A quiet ride is the sign of a well-built vehicle, a feature Uniseal Inc. has helped original equipment manufacturers (OEMs) achieve for more than 50 years. The company, headquartered in Evansville, Ind., specializes in innovative adhesives and sealers for the transportation, agricultural and heavy equipment industries. Additionally, many of the company’s products find use in any number of industrial applications.
Research and Development
Randy Zahn, who is the president and the eldest son of one of the original founders of Uniseal, explains that the company’s preeminent advantage is the innovative capabilities of its research and development team.
“We have a fantastic group of chemists who are well ahead of the curve when it comes to developing new technologies,” Zahn states. “Because of this focus on innovation, Uniseal products can be utilized in any of the transportation industries and beyond.”
One of the innovative solutions the company delivered for automobile manufacturers was a hybrid epoxy used in the manufacturing of car doors. For many years, the manufacturers utilized PVC for bonding door hems. Eventually, the industry migrated to epoxy, but the new product still had shortcomings. “The standard epoxy has a rigid component that embrittles in extreme cold,” Zahn explains. If the car is in an accident, the stress could cause the bonded joints to fail, creating a safety hazard. Uniseal developed a hybridized system that combines the strength of epoxy with the toughness of other polymers. “The hybrid system is able to absorb a tremendous amount of energy without the bond failing,” Zahn says.
Over the past decade, legislation has increased the minimum CAFE standards, driving automotive OEMs to actively seek innovations that lead to lighter, durable vehicles that are more fuel efficient. The industry encouraged Uniseal to invest in new product developments to support their initiatives. “In the past, lean manufacturing and just-in-time objectives were prevalent, so the OEMs focused on adhesives that cured quickly,” explains Brandon Willis, director of marketing and business development.
The body shop adhesives are typically cured by the heat of the ECOAT oven, which can have temperatures in excess of 300 F. More recently, the OEMs are seeking to lower their factories’ energy consumption and are investigating products with cure temperatures of 225 to 240 F. “The challenge is to accelerate the cure at low temperatures while maintaining a reasonable shelf life,” Zahn explains. Uniseal products commonly have an unopened shelf life of 90 to 100 days, and in some cases, in excess of six months. The Uniseal Research and Development team is working on an adhesive that will cure in a well-defined window, giving OEMs the ability to cure the product at low temperatures and avoid the deleterious effects of storage in elevated temperatures such as warehouses without temperature control.
Uniseal prides itself on developing strong bonds with its customers, working together to implement its new technologies for the betterment of both companies. The company provided a case study of one of its developments based on a major challenge one of its customers was facing with a new technology of its own. The global automotive OEM was pioneering a new design for its vehicles: an open hem flange at the bottom of its door enclosures. This new strategy allowed the hem to receive phosphate washing and electrodeposition coating (ECOAT), which improved corrosion resistance. The idea was so advanced that the company received a U.S. patent.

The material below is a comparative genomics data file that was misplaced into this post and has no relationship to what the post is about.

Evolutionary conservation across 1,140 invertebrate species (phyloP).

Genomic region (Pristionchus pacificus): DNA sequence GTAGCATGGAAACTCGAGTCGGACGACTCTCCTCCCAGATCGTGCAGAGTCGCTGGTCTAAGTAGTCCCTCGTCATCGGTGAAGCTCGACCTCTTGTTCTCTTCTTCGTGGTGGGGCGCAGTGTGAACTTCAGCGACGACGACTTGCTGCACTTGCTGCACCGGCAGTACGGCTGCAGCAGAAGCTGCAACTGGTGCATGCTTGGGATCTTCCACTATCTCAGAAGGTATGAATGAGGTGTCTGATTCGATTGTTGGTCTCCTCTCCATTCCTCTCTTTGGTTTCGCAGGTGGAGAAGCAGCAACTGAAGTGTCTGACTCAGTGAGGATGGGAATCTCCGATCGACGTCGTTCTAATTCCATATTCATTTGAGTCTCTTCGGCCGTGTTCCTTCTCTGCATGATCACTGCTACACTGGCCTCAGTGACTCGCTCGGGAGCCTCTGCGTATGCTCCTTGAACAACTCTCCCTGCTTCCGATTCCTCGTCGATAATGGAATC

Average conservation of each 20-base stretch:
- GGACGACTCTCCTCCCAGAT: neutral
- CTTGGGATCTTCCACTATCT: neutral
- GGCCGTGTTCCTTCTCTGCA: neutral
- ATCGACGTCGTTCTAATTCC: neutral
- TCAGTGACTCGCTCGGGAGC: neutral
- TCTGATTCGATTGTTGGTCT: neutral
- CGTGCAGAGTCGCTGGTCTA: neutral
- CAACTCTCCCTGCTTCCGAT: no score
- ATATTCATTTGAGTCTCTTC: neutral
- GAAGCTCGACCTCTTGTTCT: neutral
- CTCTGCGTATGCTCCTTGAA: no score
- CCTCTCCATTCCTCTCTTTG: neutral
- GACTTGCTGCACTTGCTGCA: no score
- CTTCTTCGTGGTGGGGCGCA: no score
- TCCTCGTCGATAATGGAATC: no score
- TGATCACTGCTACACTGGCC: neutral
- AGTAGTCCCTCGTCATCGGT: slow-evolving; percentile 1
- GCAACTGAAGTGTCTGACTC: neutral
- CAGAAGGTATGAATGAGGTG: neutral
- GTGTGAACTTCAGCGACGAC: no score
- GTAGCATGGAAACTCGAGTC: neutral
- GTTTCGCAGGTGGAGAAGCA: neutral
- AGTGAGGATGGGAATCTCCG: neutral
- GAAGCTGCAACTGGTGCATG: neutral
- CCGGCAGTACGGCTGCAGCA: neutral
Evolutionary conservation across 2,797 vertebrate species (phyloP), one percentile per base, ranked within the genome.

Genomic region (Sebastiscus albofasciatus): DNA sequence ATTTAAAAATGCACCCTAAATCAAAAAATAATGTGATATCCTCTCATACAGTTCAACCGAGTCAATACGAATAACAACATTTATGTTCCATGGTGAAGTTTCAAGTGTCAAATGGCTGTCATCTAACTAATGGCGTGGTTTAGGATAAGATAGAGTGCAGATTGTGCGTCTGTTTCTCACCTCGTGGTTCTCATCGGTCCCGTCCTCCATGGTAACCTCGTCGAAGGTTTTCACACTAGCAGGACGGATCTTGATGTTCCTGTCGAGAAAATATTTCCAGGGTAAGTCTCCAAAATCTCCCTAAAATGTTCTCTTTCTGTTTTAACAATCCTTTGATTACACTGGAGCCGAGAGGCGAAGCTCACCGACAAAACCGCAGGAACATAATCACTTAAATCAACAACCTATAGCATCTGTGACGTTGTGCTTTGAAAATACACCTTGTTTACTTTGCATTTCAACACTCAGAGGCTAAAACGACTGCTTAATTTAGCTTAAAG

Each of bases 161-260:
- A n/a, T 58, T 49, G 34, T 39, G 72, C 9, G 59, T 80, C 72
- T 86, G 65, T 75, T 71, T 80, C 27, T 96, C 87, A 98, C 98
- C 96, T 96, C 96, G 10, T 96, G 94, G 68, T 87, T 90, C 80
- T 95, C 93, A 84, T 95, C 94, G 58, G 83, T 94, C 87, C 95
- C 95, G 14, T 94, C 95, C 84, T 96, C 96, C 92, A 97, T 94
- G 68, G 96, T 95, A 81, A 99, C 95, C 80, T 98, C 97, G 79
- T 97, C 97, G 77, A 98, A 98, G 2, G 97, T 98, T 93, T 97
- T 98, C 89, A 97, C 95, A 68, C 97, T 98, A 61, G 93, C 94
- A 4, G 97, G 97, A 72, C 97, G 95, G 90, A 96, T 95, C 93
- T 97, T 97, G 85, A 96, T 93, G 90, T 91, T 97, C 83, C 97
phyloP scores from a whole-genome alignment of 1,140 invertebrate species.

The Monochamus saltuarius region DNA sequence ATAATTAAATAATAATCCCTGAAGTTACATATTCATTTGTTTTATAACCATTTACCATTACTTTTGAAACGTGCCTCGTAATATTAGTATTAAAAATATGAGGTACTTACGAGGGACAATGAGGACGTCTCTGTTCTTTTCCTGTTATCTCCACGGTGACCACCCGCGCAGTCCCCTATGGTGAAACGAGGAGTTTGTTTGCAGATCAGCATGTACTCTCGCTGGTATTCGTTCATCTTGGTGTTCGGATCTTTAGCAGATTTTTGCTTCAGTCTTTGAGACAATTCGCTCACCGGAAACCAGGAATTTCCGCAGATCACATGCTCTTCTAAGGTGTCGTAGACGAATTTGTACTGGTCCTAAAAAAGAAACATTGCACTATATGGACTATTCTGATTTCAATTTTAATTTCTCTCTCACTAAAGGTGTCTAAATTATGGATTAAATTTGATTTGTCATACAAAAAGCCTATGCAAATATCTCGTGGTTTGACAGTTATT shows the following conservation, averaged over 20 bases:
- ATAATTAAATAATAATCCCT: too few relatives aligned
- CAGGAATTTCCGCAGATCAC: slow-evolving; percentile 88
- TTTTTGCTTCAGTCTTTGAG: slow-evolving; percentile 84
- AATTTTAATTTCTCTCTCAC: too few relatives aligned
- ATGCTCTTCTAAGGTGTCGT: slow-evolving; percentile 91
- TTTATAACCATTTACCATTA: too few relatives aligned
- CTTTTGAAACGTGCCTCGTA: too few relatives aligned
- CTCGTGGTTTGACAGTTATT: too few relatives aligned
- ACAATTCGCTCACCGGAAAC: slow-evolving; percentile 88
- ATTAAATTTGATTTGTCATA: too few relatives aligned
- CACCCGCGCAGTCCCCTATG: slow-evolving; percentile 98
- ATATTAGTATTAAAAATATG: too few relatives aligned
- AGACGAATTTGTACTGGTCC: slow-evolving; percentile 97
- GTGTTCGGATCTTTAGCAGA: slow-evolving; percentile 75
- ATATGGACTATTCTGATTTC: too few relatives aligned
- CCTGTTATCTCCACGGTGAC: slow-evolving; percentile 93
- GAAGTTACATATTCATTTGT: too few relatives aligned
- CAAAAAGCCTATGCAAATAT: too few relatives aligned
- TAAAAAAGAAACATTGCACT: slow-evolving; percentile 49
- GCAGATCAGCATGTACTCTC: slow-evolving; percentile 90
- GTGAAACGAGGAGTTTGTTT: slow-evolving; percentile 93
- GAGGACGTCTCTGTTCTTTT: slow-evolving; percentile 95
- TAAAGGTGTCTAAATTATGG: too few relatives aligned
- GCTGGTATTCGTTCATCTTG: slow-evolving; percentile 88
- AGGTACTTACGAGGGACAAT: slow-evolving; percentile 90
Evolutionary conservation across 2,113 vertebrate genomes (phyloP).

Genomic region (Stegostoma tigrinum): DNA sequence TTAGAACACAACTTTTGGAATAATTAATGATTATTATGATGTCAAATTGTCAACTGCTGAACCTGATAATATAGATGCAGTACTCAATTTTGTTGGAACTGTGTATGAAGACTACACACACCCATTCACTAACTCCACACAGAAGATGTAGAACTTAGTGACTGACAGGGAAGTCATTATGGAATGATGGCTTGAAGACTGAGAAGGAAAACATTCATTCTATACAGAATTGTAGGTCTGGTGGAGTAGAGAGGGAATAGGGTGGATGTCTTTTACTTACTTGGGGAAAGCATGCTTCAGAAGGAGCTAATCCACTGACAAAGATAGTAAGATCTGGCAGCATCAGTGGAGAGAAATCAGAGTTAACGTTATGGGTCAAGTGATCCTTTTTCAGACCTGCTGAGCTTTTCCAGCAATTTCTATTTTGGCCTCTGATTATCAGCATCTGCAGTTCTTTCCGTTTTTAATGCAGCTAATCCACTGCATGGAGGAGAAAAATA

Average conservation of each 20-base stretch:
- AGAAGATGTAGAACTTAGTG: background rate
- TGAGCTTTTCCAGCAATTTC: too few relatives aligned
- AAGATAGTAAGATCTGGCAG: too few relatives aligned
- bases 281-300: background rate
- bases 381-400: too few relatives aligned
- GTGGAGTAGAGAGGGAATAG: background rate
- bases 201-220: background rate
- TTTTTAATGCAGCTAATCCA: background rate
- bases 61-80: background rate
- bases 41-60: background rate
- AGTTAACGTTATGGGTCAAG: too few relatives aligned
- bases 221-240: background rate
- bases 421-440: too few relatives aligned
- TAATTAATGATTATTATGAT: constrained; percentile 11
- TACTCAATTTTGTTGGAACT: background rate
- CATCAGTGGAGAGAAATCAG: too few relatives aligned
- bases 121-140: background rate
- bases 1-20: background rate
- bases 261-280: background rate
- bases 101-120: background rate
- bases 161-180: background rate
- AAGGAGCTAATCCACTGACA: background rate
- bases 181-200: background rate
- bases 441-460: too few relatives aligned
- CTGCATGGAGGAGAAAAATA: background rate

The hem was bonded and sealed by placing a pre-formed epoxy rod in the hemline after ECOAT. The rod would melt and cure in the paint ovens. However, the manual process of hand-placing the epoxy rods in the hemline was difficult, time-consuming and somewhat inaccurate, with rods often in the wrong place or orientation, resulting in design failures. The OEM engaged Uniseal to develop a solution to this difficult challenge. The result: a pumpable adhesive that could be robotically applied in “drops” to the outer panel immediately after stamping (3 to 5 inches above the hem line). After assembly and during the ECOAT bake cycle, it would melt and flow into the open hem, bonding the inner and outer panels and sealing the hemline. Even today, Uniseal is the only adhesive company in the world to have developed such a product.
Although the company has a strong connection with the automotive industry – 95 percent of its business comes from this sector – and counts iconic automakers such as GM and Ford among its clients, it also provides solutions to other industries.
Willis says Uniseal adhesives and sealants can be applied in a number of ways. “We provide a product used for gap and hole sealing that retards heat transfer, diminishes vibration and noise, and can be used in washing machines, dishwashers, refrigerators or drink dispensers,” he says. Uniseal industrial clients include GE, Whirlpool and other manufacturers.
For agricultural implements and heavy equipment, Uniseal has a unique product used to bond and seal welded joints. The product was developed specifically for use in powder coating applications. “There is no other product like it in the industry,” Willis explains.
Uniseal has grown over the years beyond its Indiana roots and, although its headquarters and biggest manufacturing facilities are still located in Evansville, the company has expanded its operations to Shanghai, China; Rétság, Hungary; and Chennai, India, to meet the international demand for its sealants and adhesives. The company says it is investigating future moves into Brazil and Japan, and will likely expand its presence in Mexico.
Uniseal is a member of Koch Enterprises Inc., one of the largest and most distinguished privately held companies in Indiana. The company was purchased from the founders in 1985 and has grown substantially with Zahn’s leadership and Koch’s resources, it says.